Seattle Pro Musica Honors Britten’s Legacy With “A Ceremony of Carols”

Seattle Pro Musica rehearses at St. James Cathedral (Photo: Seattle Pro Musica)

Seattle Pro Musica rehearses at St. James Cathedral (Photo: Seattle Pro Musica)

As one of the 20th century’s most beloved composers, Benjamin Britten stands out for his outstanding choral offerings. Born in 1913, the English composer left a legacy of vocal repertoire that continues to inspire to this day. In celebration of the Britten Centenary, the singers of Seattle Pro Musica have dedicated their annual holiday program the composer’s Christmas-themed choral works, including yuletide favorite A Ceremony of Carols.

The concert pairs Britten classics with lesser-known gems by contemporary composers, making for an appealing blend of new and old that’s bound to delight fans of choral music. Festivities began with two performances at Town Hall on December 7 and continue with two more on December 14 at the Bastyr University Chapel. The program focuses on Britten’s fascination with historical texts, from 15th century British carols to 19th century poetry. Throughout his career, Britten drew upon older pieces of writing as compositional sources, passing on his penchant for combining ancient text with new music to many of today’s choral composers.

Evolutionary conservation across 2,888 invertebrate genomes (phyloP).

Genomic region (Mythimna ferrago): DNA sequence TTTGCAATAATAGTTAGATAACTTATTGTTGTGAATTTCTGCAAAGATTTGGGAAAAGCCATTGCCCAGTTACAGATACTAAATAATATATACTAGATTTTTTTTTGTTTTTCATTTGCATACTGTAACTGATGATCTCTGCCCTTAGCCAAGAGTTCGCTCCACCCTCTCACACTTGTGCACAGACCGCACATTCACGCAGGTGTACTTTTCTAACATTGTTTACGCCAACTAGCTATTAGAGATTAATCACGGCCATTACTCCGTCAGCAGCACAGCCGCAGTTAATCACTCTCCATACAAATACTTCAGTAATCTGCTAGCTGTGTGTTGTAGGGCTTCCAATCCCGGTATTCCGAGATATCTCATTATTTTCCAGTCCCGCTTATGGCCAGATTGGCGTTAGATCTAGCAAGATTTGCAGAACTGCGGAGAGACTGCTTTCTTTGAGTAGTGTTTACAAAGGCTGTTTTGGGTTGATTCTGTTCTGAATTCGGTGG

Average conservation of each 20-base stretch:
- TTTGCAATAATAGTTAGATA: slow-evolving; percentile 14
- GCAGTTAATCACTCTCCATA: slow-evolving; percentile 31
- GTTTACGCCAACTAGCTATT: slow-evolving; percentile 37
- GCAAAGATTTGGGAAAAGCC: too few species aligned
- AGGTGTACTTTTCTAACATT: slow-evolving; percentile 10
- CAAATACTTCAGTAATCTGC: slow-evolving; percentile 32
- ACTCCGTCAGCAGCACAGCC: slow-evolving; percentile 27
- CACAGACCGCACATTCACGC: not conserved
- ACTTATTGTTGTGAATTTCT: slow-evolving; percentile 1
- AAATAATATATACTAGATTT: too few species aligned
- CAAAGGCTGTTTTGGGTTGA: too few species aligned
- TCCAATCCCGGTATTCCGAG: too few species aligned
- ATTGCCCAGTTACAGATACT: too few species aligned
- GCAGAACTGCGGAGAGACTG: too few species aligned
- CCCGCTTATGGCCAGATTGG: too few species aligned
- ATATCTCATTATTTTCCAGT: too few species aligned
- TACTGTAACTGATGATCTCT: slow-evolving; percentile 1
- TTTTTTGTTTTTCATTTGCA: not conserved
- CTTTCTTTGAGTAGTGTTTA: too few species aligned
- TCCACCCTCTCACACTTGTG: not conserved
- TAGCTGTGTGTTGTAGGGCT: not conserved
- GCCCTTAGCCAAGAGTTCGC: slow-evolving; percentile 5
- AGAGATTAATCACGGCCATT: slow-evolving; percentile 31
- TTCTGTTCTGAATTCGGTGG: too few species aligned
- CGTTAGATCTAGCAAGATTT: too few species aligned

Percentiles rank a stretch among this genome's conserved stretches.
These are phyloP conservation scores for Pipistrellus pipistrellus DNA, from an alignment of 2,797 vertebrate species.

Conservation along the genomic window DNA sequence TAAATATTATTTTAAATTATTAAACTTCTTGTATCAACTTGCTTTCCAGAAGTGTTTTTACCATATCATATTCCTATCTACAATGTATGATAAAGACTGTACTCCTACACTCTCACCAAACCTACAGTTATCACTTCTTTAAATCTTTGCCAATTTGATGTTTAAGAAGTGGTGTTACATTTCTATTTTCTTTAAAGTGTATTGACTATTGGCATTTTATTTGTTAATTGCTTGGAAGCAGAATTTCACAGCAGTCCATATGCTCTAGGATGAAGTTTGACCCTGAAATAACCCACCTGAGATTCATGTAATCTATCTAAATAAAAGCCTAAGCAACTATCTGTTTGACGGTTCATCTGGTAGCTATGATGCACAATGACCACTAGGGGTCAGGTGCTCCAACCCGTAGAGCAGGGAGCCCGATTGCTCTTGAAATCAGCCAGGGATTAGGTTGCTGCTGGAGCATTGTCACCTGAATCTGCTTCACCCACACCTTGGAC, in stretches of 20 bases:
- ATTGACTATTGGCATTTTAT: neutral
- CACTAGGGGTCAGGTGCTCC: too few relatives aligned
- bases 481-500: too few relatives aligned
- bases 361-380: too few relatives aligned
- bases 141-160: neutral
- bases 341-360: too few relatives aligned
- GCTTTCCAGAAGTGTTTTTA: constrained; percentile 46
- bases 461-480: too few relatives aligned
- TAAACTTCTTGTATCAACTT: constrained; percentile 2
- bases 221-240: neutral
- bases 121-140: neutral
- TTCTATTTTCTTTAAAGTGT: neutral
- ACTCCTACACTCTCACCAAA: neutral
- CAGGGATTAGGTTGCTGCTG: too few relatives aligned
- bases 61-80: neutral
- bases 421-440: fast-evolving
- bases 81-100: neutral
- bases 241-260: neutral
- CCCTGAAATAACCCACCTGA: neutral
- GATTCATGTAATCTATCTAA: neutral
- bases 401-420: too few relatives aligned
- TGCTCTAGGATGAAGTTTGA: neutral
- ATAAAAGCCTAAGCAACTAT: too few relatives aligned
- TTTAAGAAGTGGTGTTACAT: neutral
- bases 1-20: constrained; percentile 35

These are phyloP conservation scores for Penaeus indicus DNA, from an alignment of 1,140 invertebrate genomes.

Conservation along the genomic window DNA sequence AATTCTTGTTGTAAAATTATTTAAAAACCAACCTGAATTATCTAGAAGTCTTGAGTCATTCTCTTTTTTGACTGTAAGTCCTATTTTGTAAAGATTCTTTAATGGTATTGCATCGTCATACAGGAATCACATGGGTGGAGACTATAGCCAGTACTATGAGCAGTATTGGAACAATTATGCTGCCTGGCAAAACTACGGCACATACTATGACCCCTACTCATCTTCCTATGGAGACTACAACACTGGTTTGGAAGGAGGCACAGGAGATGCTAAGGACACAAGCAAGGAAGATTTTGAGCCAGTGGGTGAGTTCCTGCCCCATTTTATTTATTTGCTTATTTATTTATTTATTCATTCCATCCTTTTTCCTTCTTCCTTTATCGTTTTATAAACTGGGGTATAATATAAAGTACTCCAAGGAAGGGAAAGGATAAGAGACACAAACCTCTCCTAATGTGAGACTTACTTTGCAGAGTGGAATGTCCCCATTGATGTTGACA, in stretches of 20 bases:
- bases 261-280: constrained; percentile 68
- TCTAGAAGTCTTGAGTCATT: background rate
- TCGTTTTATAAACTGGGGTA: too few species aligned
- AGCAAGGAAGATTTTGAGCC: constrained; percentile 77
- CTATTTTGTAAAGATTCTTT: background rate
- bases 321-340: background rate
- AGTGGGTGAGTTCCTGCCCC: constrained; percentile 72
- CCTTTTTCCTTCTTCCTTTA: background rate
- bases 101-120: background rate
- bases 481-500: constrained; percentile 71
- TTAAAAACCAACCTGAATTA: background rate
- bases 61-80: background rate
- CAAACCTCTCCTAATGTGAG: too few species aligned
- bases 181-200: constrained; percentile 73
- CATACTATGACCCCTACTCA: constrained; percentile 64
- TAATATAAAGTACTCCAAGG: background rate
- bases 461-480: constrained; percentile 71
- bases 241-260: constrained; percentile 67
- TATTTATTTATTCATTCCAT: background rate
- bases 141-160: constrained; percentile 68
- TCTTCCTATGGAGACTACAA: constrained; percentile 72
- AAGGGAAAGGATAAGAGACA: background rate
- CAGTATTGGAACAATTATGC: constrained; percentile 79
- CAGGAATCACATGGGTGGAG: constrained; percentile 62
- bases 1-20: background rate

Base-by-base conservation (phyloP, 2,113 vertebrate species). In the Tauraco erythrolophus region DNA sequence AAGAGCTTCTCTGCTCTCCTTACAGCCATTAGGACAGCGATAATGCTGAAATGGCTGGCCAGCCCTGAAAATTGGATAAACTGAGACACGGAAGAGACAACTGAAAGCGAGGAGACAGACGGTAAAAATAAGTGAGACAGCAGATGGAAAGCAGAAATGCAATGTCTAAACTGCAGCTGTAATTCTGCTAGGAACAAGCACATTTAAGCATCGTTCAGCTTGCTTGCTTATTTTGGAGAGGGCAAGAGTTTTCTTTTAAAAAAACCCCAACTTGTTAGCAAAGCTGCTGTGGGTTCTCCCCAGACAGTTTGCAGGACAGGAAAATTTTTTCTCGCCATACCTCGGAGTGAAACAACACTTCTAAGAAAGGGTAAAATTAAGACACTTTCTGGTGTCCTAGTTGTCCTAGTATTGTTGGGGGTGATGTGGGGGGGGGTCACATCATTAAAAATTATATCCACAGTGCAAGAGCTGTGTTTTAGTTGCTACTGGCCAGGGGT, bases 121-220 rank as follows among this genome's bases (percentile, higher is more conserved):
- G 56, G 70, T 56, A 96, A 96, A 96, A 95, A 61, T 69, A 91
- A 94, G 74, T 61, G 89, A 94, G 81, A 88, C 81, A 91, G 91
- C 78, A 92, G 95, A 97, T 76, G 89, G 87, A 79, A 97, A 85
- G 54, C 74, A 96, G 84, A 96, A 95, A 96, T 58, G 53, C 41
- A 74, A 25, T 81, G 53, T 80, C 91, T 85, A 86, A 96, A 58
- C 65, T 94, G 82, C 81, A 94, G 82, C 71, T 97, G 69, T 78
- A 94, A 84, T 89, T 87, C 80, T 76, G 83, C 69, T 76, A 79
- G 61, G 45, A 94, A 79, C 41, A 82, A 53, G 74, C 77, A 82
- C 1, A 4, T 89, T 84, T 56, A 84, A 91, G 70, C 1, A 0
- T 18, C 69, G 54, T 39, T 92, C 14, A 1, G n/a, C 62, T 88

Benjamin Britten

Benjamin Britten

Directed by Karen P. Thomas, the 80-member Seattle Pro Musica continues to charm audiences with their annual Christmas concert, which has become a local holiday tradition. This year’s Britten celebration follows on the heels of other Seattle Pro Musica events commemorating the 100th anniversary of the composer’s birth, including a performance of the massive War Requiem in June alongside the Seattle Symphony and Chorale.

December 7th’s afternoon concert began with a candlelight procession performed by the women of the choir. The ensemble filed through the auditorium and onto the Town Hall stage while singing a medieval English Christmas chant, “A solis ortus cardine”. This opening provided a meditative counterpoint to the more energetic works ahead, while also paying tribute to the ancient chants and texts that inspired Britten and others.